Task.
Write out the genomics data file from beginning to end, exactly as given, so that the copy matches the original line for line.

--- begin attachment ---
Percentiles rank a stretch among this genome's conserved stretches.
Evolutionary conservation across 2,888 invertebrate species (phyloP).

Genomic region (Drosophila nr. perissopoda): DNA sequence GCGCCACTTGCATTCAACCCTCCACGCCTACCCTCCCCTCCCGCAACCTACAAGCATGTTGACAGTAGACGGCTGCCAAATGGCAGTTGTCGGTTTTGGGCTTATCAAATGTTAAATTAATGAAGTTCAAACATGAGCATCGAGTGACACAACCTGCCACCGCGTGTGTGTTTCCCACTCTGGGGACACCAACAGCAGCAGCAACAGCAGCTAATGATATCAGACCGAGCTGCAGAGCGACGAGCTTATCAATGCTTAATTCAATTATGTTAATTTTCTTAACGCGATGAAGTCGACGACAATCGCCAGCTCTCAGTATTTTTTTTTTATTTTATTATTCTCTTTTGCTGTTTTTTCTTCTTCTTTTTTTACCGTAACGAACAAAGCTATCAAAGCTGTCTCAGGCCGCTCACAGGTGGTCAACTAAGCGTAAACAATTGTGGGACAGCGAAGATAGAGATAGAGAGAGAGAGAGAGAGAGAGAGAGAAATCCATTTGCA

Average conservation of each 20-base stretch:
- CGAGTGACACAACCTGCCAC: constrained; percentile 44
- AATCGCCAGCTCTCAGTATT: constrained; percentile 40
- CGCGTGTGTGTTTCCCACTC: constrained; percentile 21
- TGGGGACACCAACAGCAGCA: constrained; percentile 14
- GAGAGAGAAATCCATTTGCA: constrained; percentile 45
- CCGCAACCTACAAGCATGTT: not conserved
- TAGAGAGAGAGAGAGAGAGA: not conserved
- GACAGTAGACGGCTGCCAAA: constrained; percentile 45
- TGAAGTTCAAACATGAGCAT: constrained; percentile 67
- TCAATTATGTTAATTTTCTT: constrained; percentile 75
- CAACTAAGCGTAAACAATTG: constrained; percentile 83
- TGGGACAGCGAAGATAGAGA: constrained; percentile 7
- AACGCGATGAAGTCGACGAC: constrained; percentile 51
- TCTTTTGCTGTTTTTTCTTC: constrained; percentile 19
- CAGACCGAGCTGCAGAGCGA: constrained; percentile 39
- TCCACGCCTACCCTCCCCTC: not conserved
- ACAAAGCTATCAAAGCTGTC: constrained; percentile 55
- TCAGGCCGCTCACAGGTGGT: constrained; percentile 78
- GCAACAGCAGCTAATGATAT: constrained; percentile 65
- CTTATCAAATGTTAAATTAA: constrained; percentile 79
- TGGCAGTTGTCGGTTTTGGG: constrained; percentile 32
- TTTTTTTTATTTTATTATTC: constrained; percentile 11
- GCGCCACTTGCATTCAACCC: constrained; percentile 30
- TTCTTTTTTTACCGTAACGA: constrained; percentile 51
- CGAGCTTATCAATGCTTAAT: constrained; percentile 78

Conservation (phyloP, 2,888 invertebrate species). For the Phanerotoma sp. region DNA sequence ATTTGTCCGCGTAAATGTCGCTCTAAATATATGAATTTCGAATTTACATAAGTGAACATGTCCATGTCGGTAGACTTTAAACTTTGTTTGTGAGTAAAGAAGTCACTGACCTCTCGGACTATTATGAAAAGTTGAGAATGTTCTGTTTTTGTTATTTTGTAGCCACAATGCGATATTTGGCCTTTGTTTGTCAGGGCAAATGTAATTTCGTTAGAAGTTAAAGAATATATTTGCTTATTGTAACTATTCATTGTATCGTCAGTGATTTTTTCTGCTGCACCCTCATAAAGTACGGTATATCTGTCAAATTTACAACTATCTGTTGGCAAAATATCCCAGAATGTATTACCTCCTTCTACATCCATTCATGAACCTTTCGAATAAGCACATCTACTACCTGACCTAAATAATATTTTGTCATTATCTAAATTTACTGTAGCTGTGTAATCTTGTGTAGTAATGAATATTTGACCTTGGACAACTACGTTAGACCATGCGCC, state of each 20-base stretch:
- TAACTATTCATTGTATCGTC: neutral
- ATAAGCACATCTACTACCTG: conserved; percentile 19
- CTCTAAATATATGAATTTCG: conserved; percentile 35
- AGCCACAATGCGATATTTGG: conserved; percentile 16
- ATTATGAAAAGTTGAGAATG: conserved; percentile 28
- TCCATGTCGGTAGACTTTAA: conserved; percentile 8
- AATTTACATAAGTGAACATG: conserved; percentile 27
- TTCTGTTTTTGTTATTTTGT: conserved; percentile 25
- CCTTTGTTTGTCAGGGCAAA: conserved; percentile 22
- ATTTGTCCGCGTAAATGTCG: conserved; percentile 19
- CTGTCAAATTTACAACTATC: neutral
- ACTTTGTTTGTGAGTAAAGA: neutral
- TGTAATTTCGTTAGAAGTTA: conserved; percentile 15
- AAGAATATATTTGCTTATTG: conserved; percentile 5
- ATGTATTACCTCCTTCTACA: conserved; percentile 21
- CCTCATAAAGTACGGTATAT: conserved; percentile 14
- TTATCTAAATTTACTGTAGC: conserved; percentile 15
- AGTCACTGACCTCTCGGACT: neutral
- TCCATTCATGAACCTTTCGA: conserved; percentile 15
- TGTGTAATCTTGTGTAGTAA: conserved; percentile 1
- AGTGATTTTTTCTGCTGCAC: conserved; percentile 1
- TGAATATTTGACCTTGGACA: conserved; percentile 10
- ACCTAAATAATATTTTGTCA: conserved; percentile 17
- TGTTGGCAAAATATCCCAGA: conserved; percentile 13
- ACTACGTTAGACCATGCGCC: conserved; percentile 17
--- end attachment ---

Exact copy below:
Percentiles rank a stretch among this genome's conserved stretches.
Evolutionary conservation across 2,888 invertebrate species (phyloP).

Genomic region (Drosophila nr. perissopoda): DNA sequence GCGCCACTTGCATTCAACCCTCCACGCCTACCCTCCCCTCCCGCAACCTACAAGCATGTTGACAGTAGACGGCTGCCAAATGGCAGTTGTCGGTTTTGGGCTTATCAAATGTTAAATTAATGAAGTTCAAACATGAGCATCGAGTGACACAACCTGCCACCGCGTGTGTGTTTCCCACTCTGGGGACACCAACAGCAGCAGCAACAGCAGCTAATGATATCAGACCGAGCTGCAGAGCGACGAGCTTATCAATGCTTAATTCAATTATGTTAATTTTCTTAACGCGATGAAGTCGACGACAATCGCCAGCTCTCAGTATTTTTTTTTTATTTTATTATTCTCTTTTGCTGTTTTTTCTTCTTCTTTTTTTACCGTAACGAACAAAGCTATCAAAGCTGTCTCAGGCCGCTCACAGGTGGTCAACTAAGCGTAAACAATTGTGGGACAGCGAAGATAGAGATAGAGAGAGAGAGAGAGAGAGAGAGAGAAATCCATTTGCA

Average conservation of each 20-base stretch:
- CGAGTGACACAACCTGCCAC: constrained; percentile 44
- AATCGCCAGCTCTCAGTATT: constrained; percentile 40
- CGCGTGTGTGTTTCCCACTC: constrained; percentile 21
- TGGGGACACCAACAGCAGCA: constrained; percentile 14
- GAGAGAGAAATCCATTTGCA: constrained; percentile 45
- CCGCAACCTACAAGCATGTT: not conserved
- TAGAGAGAGAGAGAGAGAGA: not conserved
- GACAGTAGACGGCTGCCAAA: constrained; percentile 45
- TGAAGTTCAAACATGAGCAT: constrained; percentile 67
- TCAATTATGTTAATTTTCTT: constrained; percentile 75
- CAACTAAGCGTAAACAATTG: constrained; percentile 83
- TGGGACAGCGAAGATAGAGA: constrained; percentile 7
- AACGCGATGAAGTCGACGAC: constrained; percentile 51
- TCTTTTGCTGTTTTTTCTTC: constrained; percentile 19
- CAGACCGAGCTGCAGAGCGA: constrained; percentile 39
- TCCACGCCTACCCTCCCCTC: not conserved
- ACAAAGCTATCAAAGCTGTC: constrained; percentile 55
- TCAGGCCGCTCACAGGTGGT: constrained; percentile 78
- GCAACAGCAGCTAATGATAT: constrained; percentile 65
- CTTATCAAATGTTAAATTAA: constrained; percentile 79
- TGGCAGTTGTCGGTTTTGGG: constrained; percentile 32
- TTTTTTTTATTTTATTATTC: constrained; percentile 11
- GCGCCACTTGCATTCAACCC: constrained; percentile 30
- TTCTTTTTTTACCGTAACGA: constrained; percentile 51
- CGAGCTTATCAATGCTTAAT: constrained; percentile 78

Conservation (phyloP, 2,888 invertebrate species). For the Phanerotoma sp. region DNA sequence ATTTGTCCGCGTAAATGTCGCTCTAAATATATGAATTTCGAATTTACATAAGTGAACATGTCCATGTCGGTAGACTTTAAACTTTGTTTGTGAGTAAAGAAGTCACTGACCTCTCGGACTATTATGAAAAGTTGAGAATGTTCTGTTTTTGTTATTTTGTAGCCACAATGCGATATTTGGCCTTTGTTTGTCAGGGCAAATGTAATTTCGTTAGAAGTTAAAGAATATATTTGCTTATTGTAACTATTCATTGTATCGTCAGTGATTTTTTCTGCTGCACCCTCATAAAGTACGGTATATCTGTCAAATTTACAACTATCTGTTGGCAAAATATCCCAGAATGTATTACCTCCTTCTACATCCATTCATGAACCTTTCGAATAAGCACATCTACTACCTGACCTAAATAATATTTTGTCATTATCTAAATTTACTGTAGCTGTGTAATCTTGTGTAGTAATGAATATTTGACCTTGGACAACTACGTTAGACCATGCGCC, state of each 20-base stretch:
- TAACTATTCATTGTATCGTC: neutral
- ATAAGCACATCTACTACCTG: conserved; percentile 19
- CTCTAAATATATGAATTTCG: conserved; percentile 35
- AGCCACAATGCGATATTTGG: conserved; percentile 16
- ATTATGAAAAGTTGAGAATG: conserved; percentile 28
- TCCATGTCGGTAGACTTTAA: conserved; percentile 8
- AATTTACATAAGTGAACATG: conserved; percentile 27
- TTCTGTTTTTGTTATTTTGT: conserved; percentile 25
- CCTTTGTTTGTCAGGGCAAA: conserved; percentile 22
- ATTTGTCCGCGTAAATGTCG: conserved; percentile 19
- CTGTCAAATTTACAACTATC: neutral
- ACTTTGTTTGTGAGTAAAGA: neutral
- TGTAATTTCGTTAGAAGTTA: conserved; percentile 15
- AAGAATATATTTGCTTATTG: conserved; percentile 5
- ATGTATTACCTCCTTCTACA: conserved; percentile 21
- CCTCATAAAGTACGGTATAT: conserved; percentile 14
- TTATCTAAATTTACTGTAGC: conserved; percentile 15
- AGTCACTGACCTCTCGGACT: neutral
- TCCATTCATGAACCTTTCGA: conserved; percentile 15
- TGTGTAATCTTGTGTAGTAA: conserved; percentile 1
- AGTGATTTTTTCTGCTGCAC: conserved; percentile 1
- TGAATATTTGACCTTGGACA: conserved; percentile 10
- ACCTAAATAATATTTTGTCA: conserved; percentile 17
- TGTTGGCAAAATATCCCAGA: conserved; percentile 13
- ACTACGTTAGACCATGCGCC: conserved; percentile 17